Insulation not only keeps heat in during the winter months, it also keeps heat out during the summer months. It is a crucial aspect to get right when designing a new home or renovation – and a significant part of our design process.

Insulation essentially limits temperature transfer between outside and inside. A large proportion of NZ’s housing stock (typically villas and bungalows) have little or no insulation, and the industry was only starting to become more aware of its benefits from the 1960’s onwards.

This means that many homes of today would fail the current New Zealand Building Code, Clause H1: Energy Efficiency. Each design, whether new home or a renovation, needs to show compliance with this clause. Compliance must take into account the climate zone, method of construction and thermal mass of all major components (eg: floor, roof, claddings etc).

Some Basics | R-values and Criteria

When it comes to any discussion around thermal performance you will come across the term ‘R-value’, which stands for ‘absolute thermal resistance’. R-value is calculated using a formula, the result of which gives a measure of resistance to heat flow through a given thickness of material. In the most basic of terms, an R-value is a measurement of insulation’s effectiveness, and the higher the R-value the better. A high R-value means an insulator is more effective at preventing heat loss (or gain), than an insulator with a low R-value.

When it comes to choosing your insulation you need to ensure it’s;

  • intended for installation in the area you are putting it (walls, underfloor or roof).
  • correct thickness.
  • highest R-value possible for the thickness of your walls.
  • right width for the stud spacing in your walls.
  • compliant with the New Zealand Standard AS/NZS 4859.1 (check the compliance statement on the insulations packaging).*

Building Code v Best Practice

The required amount of insulation for the various areas of home (in R-value) will depend on the climate zone the home is being built within. As seen in the map below, the Wellington region is within climate zone 2.

The table above outlines the minimum R-Value’s required for the different areas of the home, depending on climate zone. We’ve previously discussed in our Homestar post, that the building code sets out legal requirements and not what would be considered best (or even sufficient) practice. In order to create a warm, dry and healthy home that is cost effective to heat and cool – we always design and specify to a standard superior to the building code, when it comes to insulation.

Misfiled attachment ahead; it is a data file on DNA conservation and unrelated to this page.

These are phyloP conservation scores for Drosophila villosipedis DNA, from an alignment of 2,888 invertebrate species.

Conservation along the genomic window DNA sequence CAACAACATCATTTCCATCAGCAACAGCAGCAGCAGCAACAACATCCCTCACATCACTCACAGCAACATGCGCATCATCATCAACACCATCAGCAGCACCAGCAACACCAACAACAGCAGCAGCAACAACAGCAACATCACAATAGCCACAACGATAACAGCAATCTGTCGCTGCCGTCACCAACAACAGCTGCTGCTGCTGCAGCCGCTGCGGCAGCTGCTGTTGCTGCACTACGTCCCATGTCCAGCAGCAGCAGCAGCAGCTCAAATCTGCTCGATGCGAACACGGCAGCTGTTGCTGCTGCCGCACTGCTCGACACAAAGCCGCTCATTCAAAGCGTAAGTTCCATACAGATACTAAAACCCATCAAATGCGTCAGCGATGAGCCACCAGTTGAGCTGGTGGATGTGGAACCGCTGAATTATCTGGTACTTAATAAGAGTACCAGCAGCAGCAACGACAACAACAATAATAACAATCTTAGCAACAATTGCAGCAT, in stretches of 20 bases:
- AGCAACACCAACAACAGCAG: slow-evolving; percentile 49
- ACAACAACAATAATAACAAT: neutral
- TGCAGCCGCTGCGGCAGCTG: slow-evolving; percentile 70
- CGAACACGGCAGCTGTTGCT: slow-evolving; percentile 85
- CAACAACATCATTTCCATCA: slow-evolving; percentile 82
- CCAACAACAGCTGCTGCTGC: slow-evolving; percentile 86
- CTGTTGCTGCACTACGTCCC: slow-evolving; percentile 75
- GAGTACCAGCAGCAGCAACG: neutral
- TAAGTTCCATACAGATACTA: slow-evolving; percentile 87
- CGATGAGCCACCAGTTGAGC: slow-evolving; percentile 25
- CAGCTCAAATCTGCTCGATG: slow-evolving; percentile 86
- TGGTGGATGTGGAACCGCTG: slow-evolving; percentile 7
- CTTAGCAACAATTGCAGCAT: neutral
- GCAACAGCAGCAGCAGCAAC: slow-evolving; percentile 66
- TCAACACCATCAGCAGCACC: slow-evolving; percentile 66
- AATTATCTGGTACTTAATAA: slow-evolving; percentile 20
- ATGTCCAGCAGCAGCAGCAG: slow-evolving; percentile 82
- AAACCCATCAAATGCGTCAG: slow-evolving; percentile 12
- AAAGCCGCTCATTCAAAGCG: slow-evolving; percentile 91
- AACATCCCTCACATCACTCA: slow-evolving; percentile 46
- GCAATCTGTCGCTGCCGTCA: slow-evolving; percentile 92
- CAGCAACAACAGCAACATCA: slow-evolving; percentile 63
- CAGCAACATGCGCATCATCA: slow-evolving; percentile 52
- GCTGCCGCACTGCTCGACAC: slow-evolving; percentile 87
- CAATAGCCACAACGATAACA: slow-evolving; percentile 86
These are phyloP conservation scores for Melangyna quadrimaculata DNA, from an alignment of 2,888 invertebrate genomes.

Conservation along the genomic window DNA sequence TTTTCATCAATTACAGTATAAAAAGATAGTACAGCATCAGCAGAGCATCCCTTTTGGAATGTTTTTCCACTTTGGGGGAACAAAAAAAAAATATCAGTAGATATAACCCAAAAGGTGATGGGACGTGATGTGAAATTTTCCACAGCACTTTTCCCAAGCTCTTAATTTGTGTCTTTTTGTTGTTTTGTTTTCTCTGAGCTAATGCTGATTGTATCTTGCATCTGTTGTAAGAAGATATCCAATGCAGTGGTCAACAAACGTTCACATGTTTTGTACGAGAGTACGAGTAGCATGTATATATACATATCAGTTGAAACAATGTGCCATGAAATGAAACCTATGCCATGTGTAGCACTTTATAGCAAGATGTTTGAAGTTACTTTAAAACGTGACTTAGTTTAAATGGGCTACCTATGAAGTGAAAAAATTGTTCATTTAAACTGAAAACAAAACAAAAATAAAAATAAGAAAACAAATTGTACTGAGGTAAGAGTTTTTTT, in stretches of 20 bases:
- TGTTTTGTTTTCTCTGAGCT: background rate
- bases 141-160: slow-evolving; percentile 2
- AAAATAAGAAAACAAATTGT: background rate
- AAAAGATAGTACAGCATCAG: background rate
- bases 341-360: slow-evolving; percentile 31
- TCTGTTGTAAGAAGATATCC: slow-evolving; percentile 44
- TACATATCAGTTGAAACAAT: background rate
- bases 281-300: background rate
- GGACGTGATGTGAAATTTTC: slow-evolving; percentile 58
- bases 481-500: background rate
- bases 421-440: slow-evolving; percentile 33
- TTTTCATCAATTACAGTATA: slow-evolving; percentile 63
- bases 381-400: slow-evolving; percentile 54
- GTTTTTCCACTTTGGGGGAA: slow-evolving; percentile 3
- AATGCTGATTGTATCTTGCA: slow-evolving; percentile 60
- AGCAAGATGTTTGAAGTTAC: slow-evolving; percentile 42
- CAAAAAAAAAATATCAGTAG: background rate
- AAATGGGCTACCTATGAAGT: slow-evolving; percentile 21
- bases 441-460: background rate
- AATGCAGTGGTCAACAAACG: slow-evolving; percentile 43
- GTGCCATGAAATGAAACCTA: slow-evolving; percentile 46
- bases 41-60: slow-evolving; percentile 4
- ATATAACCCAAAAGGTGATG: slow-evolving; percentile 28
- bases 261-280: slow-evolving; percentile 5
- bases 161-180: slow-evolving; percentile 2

Types of Insulation

Insulation is available in many different variations, from a sheep wool blend to polyester. Motivations behind selecting insulation go beyond just what will get the job done. Some people are keen to opt for a more environmentally friendly choice, and some options are better suited to certain projects than others – think renovation v new build. For example, in some existing homes where pulling off wall linings and cladding to install insulation is not feasible, a foam based insulation can be injected or ‘blown in’ to small holes drilled into the cladding or wall lining. However for the projects we design, the two most commonly specified options are;

  • Soft glass wool – The typical go-to which includes brands like Pink Batts. This has a wide range of R-values and is available in various thicknesses and sizes to suit typical NZ framing spacings and a range of applications (roof, wall, floor).
  • Rigid polystyrene – Usually EPS, expanded polystyrene. We specify this for under concrete slabs, as cutting the sheets exactly right can be difficult between floor joists. It can be used around the perimeter of a slab too, to provide edge insulation. It is also used for insulating retaining walls, and available in different structural strengths and R-values.

Next comes the design of the walls themselves. The easiest way to achieve a higher level of insulation in walls, is to allow for more space to pack the insulation in – although, while we talk about ‘packing in’ insulation, you actually do not want to squeeze or compress a thick insulation into a small space. Insulation is designed to perform most effectively when it is in its natural, uncompressed state. Ideally, we would design 140mm thick walls, instead of the standard 90mm, in order to fit more insulation. This can be achieved easily for a new build or extensive renovation. However if you’re insulating existing walls, you’ll be limited to how much insulation you can fit within the existing wall cavities.

Tip: Up to one third of your heat can escape through the roof, so if you are thinking about upgrading your insulation, tend to the roof first. Replace or top up your level of insulation to at least a R value of R3.2. Next, look at the floor, if you are on timber piles and bearers then replace/top up with at least a R2.6. Both of these values are our recommendations, but if you can afford or feel the need for a higher spec, go for it. We’d advise remedying these two areas first, before even thinking about looking at your walls – but if you do want to do this, get a specialist involved.

Questions? We’d love to hear from you. At Mackit Architecture we design bespoke residential architecture for discerning clients. Based in Greytown in the Wairarapa, our team design beautiful, practical and enduring new homes or renovations both locally and New Zealand wide.

*guidelines adapted from Energywise’s guide to wall insulation – available here.